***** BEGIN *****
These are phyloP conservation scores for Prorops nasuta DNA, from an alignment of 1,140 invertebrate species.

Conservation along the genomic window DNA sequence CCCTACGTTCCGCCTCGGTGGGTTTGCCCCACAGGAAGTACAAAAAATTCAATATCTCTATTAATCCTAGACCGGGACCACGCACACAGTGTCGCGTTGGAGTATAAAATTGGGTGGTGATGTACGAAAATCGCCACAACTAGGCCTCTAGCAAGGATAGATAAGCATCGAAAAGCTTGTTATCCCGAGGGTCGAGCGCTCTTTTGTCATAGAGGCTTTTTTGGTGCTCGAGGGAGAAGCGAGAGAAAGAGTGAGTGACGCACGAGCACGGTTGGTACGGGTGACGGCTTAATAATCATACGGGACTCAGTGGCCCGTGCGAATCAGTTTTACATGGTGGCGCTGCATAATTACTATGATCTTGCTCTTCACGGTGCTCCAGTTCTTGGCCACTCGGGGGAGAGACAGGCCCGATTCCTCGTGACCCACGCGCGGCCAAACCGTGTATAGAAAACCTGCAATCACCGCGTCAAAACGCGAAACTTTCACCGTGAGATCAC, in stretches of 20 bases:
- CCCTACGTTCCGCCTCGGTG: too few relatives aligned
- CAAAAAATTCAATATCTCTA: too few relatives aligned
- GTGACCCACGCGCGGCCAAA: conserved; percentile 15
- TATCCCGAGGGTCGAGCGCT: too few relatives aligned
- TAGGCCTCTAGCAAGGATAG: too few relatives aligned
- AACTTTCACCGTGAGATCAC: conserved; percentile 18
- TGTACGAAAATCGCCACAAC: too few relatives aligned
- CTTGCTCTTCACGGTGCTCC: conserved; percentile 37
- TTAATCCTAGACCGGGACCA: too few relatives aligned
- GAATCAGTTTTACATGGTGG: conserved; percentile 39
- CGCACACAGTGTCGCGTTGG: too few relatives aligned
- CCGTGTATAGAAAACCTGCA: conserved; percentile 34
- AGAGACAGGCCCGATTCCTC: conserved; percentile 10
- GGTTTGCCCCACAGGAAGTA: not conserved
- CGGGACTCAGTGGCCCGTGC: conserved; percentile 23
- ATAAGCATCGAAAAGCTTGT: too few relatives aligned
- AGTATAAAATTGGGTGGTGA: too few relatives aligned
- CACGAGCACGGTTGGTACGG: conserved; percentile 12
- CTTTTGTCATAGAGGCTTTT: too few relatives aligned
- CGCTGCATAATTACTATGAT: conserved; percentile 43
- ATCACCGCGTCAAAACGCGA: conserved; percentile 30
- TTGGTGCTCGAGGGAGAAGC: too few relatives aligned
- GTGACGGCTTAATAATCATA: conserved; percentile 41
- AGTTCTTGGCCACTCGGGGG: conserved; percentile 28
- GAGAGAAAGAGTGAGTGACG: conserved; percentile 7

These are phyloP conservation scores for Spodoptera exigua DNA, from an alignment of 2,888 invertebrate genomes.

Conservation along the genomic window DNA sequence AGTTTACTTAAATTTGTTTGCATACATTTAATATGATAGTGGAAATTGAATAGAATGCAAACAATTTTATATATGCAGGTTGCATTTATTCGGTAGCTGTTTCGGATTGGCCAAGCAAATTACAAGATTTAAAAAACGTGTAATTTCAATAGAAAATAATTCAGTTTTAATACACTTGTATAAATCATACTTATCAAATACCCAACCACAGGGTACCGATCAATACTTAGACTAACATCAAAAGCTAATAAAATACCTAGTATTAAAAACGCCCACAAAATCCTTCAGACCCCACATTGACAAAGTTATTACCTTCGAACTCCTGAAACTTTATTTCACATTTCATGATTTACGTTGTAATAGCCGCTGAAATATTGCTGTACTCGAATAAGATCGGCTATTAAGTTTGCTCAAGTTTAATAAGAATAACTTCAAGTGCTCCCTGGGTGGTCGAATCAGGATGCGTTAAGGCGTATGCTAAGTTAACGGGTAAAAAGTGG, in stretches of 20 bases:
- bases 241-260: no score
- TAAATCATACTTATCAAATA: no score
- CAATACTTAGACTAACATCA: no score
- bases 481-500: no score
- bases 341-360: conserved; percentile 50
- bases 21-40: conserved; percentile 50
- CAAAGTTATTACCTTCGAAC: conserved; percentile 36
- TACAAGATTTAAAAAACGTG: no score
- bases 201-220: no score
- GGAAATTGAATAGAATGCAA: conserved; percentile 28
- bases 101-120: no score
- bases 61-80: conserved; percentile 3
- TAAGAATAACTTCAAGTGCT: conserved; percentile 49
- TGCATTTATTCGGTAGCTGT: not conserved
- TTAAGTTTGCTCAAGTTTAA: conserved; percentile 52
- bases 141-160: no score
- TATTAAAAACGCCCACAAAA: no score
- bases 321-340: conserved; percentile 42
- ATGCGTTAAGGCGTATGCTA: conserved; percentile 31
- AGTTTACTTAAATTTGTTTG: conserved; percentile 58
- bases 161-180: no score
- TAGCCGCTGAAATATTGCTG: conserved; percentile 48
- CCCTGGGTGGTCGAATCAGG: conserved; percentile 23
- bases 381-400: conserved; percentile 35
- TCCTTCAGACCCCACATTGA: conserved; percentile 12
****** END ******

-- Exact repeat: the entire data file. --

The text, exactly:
These are phyloP conservation scores for Prorops nasuta DNA, from an alignment of 1,140 invertebrate species.

Conservation along the genomic window DNA sequence CCCTACGTTCCGCCTCGGTGGGTTTGCCCCACAGGAAGTACAAAAAATTCAATATCTCTATTAATCCTAGACCGGGACCACGCACACAGTGTCGCGTTGGAGTATAAAATTGGGTGGTGATGTACGAAAATCGCCACAACTAGGCCTCTAGCAAGGATAGATAAGCATCGAAAAGCTTGTTATCCCGAGGGTCGAGCGCTCTTTTGTCATAGAGGCTTTTTTGGTGCTCGAGGGAGAAGCGAGAGAAAGAGTGAGTGACGCACGAGCACGGTTGGTACGGGTGACGGCTTAATAATCATACGGGACTCAGTGGCCCGTGCGAATCAGTTTTACATGGTGGCGCTGCATAATTACTATGATCTTGCTCTTCACGGTGCTCCAGTTCTTGGCCACTCGGGGGAGAGACAGGCCCGATTCCTCGTGACCCACGCGCGGCCAAACCGTGTATAGAAAACCTGCAATCACCGCGTCAAAACGCGAAACTTTCACCGTGAGATCAC, in stretches of 20 bases:
- CCCTACGTTCCGCCTCGGTG: too few relatives aligned
- CAAAAAATTCAATATCTCTA: too few relatives aligned
- GTGACCCACGCGCGGCCAAA: conserved; percentile 15
- TATCCCGAGGGTCGAGCGCT: too few relatives aligned
- TAGGCCTCTAGCAAGGATAG: too few relatives aligned
- AACTTTCACCGTGAGATCAC: conserved; percentile 18
- TGTACGAAAATCGCCACAAC: too few relatives aligned
- CTTGCTCTTCACGGTGCTCC: conserved; percentile 37
- TTAATCCTAGACCGGGACCA: too few relatives aligned
- GAATCAGTTTTACATGGTGG: conserved; percentile 39
- CGCACACAGTGTCGCGTTGG: too few relatives aligned
- CCGTGTATAGAAAACCTGCA: conserved; percentile 34
- AGAGACAGGCCCGATTCCTC: conserved; percentile 10
- GGTTTGCCCCACAGGAAGTA: not conserved
- CGGGACTCAGTGGCCCGTGC: conserved; percentile 23
- ATAAGCATCGAAAAGCTTGT: too few relatives aligned
- AGTATAAAATTGGGTGGTGA: too few relatives aligned
- CACGAGCACGGTTGGTACGG: conserved; percentile 12
- CTTTTGTCATAGAGGCTTTT: too few relatives aligned
- CGCTGCATAATTACTATGAT: conserved; percentile 43
- ATCACCGCGTCAAAACGCGA: conserved; percentile 30
- TTGGTGCTCGAGGGAGAAGC: too few relatives aligned
- GTGACGGCTTAATAATCATA: conserved; percentile 41
- AGTTCTTGGCCACTCGGGGG: conserved; percentile 28
- GAGAGAAAGAGTGAGTGACG: conserved; percentile 7

These are phyloP conservation scores for Spodoptera exigua DNA, from an alignment of 2,888 invertebrate genomes.

Conservation along the genomic window DNA sequence AGTTTACTTAAATTTGTTTGCATACATTTAATATGATAGTGGAAATTGAATAGAATGCAAACAATTTTATATATGCAGGTTGCATTTATTCGGTAGCTGTTTCGGATTGGCCAAGCAAATTACAAGATTTAAAAAACGTGTAATTTCAATAGAAAATAATTCAGTTTTAATACACTTGTATAAATCATACTTATCAAATACCCAACCACAGGGTACCGATCAATACTTAGACTAACATCAAAAGCTAATAAAATACCTAGTATTAAAAACGCCCACAAAATCCTTCAGACCCCACATTGACAAAGTTATTACCTTCGAACTCCTGAAACTTTATTTCACATTTCATGATTTACGTTGTAATAGCCGCTGAAATATTGCTGTACTCGAATAAGATCGGCTATTAAGTTTGCTCAAGTTTAATAAGAATAACTTCAAGTGCTCCCTGGGTGGTCGAATCAGGATGCGTTAAGGCGTATGCTAAGTTAACGGGTAAAAAGTGG, in stretches of 20 bases:
- bases 241-260: no score
- TAAATCATACTTATCAAATA: no score
- CAATACTTAGACTAACATCA: no score
- bases 481-500: no score
- bases 341-360: conserved; percentile 50
- bases 21-40: conserved; percentile 50
- CAAAGTTATTACCTTCGAAC: conserved; percentile 36
- TACAAGATTTAAAAAACGTG: no score
- bases 201-220: no score
- GGAAATTGAATAGAATGCAA: conserved; percentile 28
- bases 101-120: no score
- bases 61-80: conserved; percentile 3
- TAAGAATAACTTCAAGTGCT: conserved; percentile 49
- TGCATTTATTCGGTAGCTGT: not conserved
- TTAAGTTTGCTCAAGTTTAA: conserved; percentile 52
- bases 141-160: no score
- TATTAAAAACGCCCACAAAA: no score
- bases 321-340: conserved; percentile 42
- ATGCGTTAAGGCGTATGCTA: conserved; percentile 31
- AGTTTACTTAAATTTGTTTG: conserved; percentile 58
- bases 161-180: no score
- TAGCCGCTGAAATATTGCTG: conserved; percentile 48
- CCCTGGGTGGTCGAATCAGG: conserved; percentile 23
- bases 381-400: conserved; percentile 35
- TCCTTCAGACCCCACATTGA: conserved; percentile 12